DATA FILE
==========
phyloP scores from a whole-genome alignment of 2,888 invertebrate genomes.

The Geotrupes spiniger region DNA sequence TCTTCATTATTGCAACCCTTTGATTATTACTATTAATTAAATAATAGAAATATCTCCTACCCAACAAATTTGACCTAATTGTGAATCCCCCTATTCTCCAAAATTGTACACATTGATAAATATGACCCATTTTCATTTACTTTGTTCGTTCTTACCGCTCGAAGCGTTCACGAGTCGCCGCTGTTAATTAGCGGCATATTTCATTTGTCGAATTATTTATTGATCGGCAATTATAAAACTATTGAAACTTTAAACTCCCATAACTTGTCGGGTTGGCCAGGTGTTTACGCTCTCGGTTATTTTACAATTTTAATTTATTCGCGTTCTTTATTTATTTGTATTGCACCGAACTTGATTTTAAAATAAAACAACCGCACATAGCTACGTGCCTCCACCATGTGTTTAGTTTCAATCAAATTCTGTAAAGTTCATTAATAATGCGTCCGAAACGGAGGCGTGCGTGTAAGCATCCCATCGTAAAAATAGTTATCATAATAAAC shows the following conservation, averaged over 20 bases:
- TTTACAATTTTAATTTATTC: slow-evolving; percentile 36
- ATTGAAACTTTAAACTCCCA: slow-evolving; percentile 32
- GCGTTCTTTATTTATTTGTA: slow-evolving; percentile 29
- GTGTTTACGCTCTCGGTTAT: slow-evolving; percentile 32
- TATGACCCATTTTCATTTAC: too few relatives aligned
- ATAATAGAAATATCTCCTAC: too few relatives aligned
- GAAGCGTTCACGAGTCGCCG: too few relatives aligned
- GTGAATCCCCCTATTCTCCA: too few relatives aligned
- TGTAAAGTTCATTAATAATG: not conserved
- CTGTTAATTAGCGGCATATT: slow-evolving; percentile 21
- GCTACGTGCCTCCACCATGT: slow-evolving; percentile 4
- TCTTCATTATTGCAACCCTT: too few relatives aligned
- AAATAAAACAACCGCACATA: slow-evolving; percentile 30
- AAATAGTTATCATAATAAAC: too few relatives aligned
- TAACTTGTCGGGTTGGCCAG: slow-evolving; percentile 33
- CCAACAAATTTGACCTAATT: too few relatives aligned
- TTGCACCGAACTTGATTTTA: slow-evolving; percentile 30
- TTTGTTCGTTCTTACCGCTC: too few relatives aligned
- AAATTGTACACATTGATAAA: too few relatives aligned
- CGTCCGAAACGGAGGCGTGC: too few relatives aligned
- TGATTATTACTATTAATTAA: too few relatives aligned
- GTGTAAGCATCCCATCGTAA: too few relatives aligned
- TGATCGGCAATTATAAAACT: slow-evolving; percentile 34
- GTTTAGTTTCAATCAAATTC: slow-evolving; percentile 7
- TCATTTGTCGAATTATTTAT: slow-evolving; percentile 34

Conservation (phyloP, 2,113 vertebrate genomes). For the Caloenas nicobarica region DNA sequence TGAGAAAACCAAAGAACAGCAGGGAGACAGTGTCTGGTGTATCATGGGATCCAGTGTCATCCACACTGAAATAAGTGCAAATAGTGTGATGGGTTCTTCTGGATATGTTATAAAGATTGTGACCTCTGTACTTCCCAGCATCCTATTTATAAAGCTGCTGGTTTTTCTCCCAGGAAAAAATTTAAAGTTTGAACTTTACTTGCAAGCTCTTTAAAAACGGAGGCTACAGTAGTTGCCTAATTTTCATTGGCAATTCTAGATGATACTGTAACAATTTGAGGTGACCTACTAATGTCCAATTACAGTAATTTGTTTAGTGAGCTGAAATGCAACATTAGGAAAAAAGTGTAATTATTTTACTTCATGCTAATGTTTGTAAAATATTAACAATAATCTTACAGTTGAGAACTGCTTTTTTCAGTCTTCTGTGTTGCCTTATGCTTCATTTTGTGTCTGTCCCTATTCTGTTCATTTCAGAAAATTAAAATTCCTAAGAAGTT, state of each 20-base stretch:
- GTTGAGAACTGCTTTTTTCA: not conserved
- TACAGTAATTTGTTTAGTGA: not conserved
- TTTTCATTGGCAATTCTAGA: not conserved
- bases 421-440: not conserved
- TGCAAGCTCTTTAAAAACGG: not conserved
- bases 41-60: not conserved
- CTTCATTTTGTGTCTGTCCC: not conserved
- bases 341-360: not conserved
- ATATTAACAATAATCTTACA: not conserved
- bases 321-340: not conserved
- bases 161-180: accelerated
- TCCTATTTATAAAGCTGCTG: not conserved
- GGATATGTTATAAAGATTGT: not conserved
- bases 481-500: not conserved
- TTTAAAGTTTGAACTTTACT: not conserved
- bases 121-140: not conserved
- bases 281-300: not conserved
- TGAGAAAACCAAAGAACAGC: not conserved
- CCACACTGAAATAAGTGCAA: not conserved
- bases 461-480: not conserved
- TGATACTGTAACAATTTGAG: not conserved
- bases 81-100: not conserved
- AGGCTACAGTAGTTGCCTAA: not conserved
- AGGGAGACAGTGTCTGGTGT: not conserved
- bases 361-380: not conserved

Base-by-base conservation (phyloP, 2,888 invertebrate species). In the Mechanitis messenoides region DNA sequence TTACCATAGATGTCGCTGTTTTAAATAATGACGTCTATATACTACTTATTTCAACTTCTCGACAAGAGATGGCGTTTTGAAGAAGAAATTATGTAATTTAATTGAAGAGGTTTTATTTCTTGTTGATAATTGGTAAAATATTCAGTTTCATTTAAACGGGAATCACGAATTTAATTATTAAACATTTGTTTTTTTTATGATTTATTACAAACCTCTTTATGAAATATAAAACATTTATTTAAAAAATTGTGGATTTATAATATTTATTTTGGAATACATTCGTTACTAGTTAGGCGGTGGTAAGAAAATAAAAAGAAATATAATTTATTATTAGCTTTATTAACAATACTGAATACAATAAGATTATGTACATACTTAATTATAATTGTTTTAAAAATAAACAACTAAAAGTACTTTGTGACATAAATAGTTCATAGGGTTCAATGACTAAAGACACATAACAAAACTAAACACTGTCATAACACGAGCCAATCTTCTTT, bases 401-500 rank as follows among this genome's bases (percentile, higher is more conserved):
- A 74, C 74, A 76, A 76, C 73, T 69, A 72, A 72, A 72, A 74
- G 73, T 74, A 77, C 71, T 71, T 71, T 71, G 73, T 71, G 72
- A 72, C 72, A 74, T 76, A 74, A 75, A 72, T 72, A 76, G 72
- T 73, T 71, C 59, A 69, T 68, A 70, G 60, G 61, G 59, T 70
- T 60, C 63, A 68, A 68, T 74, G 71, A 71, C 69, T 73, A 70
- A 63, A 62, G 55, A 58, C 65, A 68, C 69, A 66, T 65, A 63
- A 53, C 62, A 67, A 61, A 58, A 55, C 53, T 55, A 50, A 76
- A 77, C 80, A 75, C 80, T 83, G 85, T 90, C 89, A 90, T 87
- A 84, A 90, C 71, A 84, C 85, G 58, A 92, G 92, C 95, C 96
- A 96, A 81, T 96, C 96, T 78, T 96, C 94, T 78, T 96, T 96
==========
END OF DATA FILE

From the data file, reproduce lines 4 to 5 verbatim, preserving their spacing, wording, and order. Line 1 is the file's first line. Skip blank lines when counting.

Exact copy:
- ATTGAAACTTTAAACTCCCA: slow-evolving; percentile 32
- GCGTTCTTTATTTATTTGTA: slow-evolving; percentile 29